Concert hall adding new dimension to music scene
Conservatory Director speak about the opening of the Bella Concert Hall
The Bella Concert Hall is set to open its doors in 2015 and strives to not only work as an independent entity, but also to be the home of the Conservatory — freeing up space in the Lincoln Park campus.
Named after Mary Belle Taylor, the matriarch of the Taylor family, the hall is where music and arts will collide at Mount Royal University’s very own doorstep. The hall received its name from Taylor’s nickname, Bella, as she was fondly remembered. It is Fitted with 774 seats, it will be Calgary’s largest concert venue, attracting a multitude of performance artists in different communities across the city and Canada.
Paul Dornian, the Director of the Conservatory sat down to chat about why the Bella Concert Hall is important for Mount Royal, as well as for all Calgarians.
The Reflector: How are things going with the Bella Concert Hall?
Paul Dornian: They are going great. They are keeping to their construction schedule, the roof has been going on in the last week [Jan. 27 to Jan. 31], which is not like your roof or my roof. I had my first full tour of the place last Friday and it was very exciting — I think it is just going to be an absolute stunner of a facility.
TR: Are they ahead or behind schedule?
PD: They are a little bit ahead of schedule at the moment. There is not that many things that would be serious delays at this point because they have so much of the structural work done. It is a LEED [Leadership in Energy and Environmental Design] building and green buildings you have to meet all of these environmental standards. All of the carpets, furniture, painting and everything give off these gasses and they have to do these purges a number of times to get the air up to the standards. They are telling us we can start getting our theater technicians in there to train in the Bella probably in April. And then, we were thinking of doing the second half, moving everyone probably in June in 2015.
TR: Did the budget cuts or anything else of the sort affect the project or cause any delays?
PD: No it didn’t because the budget for the province is for the post-secondary and its operating budget and this is capital budget and so it comes from totally different sources. Now it didn’t affect the building project but it affects everyone in Mount Royal.
You can’t whack post-secondary education the way they did last year and not affect everybody. It has been a challenge this year. When you think about public events and all the cuts they had to do for custodial and so on, and you know trying to make sure things like the washrooms get cleaned before you have the general public come in. They [the general public] may be sympathetic to the cuts, but they still don’t want to come to events where the space isn’t nice.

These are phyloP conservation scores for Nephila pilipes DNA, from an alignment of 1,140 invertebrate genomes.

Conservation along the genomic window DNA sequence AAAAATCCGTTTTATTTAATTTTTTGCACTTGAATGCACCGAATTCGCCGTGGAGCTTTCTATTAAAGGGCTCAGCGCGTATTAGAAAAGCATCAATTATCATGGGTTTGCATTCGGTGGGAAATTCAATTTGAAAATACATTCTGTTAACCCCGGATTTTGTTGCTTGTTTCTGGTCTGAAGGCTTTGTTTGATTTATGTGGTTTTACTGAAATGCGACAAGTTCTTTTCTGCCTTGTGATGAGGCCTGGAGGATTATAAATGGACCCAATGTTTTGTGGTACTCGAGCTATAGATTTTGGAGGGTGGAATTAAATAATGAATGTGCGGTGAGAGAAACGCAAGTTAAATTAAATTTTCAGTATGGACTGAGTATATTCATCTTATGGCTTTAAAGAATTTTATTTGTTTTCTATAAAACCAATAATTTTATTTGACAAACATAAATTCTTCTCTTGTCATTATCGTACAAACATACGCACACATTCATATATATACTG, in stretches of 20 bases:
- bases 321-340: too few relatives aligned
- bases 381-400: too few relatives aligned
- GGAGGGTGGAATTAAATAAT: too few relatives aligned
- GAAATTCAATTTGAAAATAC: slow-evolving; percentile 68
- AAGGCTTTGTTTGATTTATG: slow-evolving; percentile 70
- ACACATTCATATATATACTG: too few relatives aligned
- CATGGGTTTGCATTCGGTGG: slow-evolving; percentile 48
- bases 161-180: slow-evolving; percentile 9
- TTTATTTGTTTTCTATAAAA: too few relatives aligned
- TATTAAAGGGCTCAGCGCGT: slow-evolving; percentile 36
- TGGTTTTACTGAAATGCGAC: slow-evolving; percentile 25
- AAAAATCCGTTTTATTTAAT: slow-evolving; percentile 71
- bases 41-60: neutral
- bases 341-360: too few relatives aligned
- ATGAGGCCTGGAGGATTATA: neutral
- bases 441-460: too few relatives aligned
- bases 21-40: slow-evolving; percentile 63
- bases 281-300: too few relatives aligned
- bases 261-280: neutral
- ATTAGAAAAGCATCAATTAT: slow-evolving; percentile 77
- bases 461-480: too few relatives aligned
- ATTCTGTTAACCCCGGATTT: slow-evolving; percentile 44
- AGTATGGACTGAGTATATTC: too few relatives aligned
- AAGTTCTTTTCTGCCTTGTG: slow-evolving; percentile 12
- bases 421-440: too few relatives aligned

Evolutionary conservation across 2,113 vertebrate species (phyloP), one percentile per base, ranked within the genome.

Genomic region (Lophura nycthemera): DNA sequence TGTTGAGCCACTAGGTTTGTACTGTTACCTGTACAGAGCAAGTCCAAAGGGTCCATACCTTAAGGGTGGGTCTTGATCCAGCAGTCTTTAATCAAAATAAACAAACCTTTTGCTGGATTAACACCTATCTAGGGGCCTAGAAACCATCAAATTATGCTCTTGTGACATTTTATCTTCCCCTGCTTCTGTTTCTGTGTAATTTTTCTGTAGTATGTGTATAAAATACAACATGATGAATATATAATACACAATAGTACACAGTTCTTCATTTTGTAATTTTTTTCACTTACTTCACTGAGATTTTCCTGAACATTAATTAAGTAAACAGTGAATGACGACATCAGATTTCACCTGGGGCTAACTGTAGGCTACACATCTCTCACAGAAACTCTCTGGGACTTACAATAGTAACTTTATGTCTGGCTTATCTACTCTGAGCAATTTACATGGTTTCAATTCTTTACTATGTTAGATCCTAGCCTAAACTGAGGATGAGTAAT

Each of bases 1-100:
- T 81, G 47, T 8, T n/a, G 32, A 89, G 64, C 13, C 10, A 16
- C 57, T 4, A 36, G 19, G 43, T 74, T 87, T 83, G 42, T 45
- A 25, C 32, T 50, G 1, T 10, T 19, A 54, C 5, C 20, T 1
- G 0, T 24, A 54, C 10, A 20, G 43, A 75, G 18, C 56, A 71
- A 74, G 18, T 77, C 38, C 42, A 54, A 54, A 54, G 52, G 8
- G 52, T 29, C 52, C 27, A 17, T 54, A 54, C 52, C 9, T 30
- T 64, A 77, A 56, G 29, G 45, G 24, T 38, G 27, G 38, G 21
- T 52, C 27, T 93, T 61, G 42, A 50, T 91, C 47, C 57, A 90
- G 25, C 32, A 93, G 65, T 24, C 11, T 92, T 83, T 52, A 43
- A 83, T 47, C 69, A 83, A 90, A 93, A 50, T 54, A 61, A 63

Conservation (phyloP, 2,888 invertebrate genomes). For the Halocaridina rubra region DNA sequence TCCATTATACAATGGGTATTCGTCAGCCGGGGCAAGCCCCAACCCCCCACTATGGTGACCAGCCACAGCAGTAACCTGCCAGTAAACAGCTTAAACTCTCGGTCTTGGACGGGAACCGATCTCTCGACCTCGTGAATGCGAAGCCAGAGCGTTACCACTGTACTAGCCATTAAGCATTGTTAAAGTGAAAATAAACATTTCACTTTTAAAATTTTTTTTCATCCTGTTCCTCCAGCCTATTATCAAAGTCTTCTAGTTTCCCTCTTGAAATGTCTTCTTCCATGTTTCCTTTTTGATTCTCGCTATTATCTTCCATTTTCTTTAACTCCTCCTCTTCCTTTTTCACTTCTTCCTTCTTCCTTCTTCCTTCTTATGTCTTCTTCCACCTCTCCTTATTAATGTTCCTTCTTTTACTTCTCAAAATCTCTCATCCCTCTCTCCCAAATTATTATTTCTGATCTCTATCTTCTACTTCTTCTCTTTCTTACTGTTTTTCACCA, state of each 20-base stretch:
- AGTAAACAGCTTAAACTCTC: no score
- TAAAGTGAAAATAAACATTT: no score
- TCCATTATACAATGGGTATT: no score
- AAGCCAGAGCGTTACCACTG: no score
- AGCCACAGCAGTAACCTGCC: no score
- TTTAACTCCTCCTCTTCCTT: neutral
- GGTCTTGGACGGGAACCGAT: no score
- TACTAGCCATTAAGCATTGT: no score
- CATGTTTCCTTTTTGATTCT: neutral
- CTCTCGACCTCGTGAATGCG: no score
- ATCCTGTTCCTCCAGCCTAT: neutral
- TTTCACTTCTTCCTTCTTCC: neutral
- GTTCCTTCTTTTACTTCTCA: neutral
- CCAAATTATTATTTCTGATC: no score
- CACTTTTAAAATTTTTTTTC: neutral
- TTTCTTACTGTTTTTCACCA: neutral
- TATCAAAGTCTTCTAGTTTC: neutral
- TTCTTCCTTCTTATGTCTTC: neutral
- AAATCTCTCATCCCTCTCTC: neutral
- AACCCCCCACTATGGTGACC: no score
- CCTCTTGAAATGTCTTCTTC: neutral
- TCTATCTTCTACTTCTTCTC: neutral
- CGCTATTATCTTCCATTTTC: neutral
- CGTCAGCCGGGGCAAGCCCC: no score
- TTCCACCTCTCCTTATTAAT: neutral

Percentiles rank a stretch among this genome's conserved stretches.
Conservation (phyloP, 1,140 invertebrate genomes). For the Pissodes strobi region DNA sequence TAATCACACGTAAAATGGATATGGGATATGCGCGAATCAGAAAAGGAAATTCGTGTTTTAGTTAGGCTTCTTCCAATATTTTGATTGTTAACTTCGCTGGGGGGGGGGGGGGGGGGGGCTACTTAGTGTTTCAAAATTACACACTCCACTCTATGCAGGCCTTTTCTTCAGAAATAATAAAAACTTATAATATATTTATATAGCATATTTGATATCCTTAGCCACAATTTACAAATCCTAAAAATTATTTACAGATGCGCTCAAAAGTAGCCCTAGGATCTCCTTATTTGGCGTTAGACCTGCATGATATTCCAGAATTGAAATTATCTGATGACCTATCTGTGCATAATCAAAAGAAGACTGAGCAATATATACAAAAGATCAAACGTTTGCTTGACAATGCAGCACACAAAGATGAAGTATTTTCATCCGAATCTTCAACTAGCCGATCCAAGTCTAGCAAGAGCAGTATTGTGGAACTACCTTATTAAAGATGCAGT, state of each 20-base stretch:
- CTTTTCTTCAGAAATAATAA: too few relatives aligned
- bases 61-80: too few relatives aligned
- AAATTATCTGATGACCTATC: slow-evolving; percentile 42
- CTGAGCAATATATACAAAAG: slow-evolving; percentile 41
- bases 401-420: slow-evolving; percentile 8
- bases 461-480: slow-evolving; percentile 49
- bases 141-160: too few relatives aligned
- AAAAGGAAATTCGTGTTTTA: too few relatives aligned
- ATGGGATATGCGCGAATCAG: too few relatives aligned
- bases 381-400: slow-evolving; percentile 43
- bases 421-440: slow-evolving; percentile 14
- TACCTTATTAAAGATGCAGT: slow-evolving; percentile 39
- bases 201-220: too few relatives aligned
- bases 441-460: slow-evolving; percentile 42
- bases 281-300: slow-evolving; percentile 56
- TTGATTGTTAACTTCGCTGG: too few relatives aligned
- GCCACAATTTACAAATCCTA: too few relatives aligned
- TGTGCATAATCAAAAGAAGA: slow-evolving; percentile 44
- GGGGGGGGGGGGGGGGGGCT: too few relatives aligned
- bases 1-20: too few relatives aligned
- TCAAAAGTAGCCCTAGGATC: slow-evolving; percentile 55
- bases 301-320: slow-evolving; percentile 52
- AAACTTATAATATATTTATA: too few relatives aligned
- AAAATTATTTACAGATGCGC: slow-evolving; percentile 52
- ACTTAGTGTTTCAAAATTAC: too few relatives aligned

TR: You are government funded as well as privately funded; can you speak about any challenges that you may have had fundraising?
PD: Well it is always a challenge. We do have a draw from Mount Royal, which is the part I said was coming down dramatically each year, and that is what we want to get away from. We operate on tuition revenue; we get a number of government grants, not from post-secondary but from things like Heritage Canada we have a lot of fundraising.
So all those effective things come into play with the revenues. In our business plan we had assumed that we would have to generate the money to pay the operating expenses for the building — that would be the worst-case scenario. The province has been very good about giving lights on money to all the buildings that are part of the public sector. So we have had some encouraging words about that, but we are not there yet.
TR: What are you hoping the Bella Concert Hall does for Mount Royal and the city of Calgary?
PD: Well what it does for Mount Royal is it gives us another venue where everybody can come together. If you think about it, we don’t have anything bigger than the Ross Glen Hall, which used to be the Leacock Theatre. I see the Budget Town Hall is being booked into the Leacock Theater in a couple of weeks because the Ross Glen is not available. It is crazy to have a big community and not have places for us to come together.
I think with the Bella in general, there is just not going to be another venue of that size in Calgary and there is a real need for it.
TR: Where would you like to see music, the arts, in Calgary in the next 10 or 15 years?
PD: It’s grassroots — it is starting to grow. There is great variety there. What I would love to see with the arts is stability and by that I just mean, not every organization is going to succeed, doesn’t matter if you go to New York, you go to London, you go to Paris, some organizations do better, some do worse, but there needs to be more stability to the whole climate.
I have worked my whole professional life in Calgary in the arts community. I’d love to see an environment where it wasn’t such a struggle for everybody every year. Somewhere you could just have the assumption that we know all our basic issues are taken care of and spend our best energies just being creative and just doing really neat things for the community.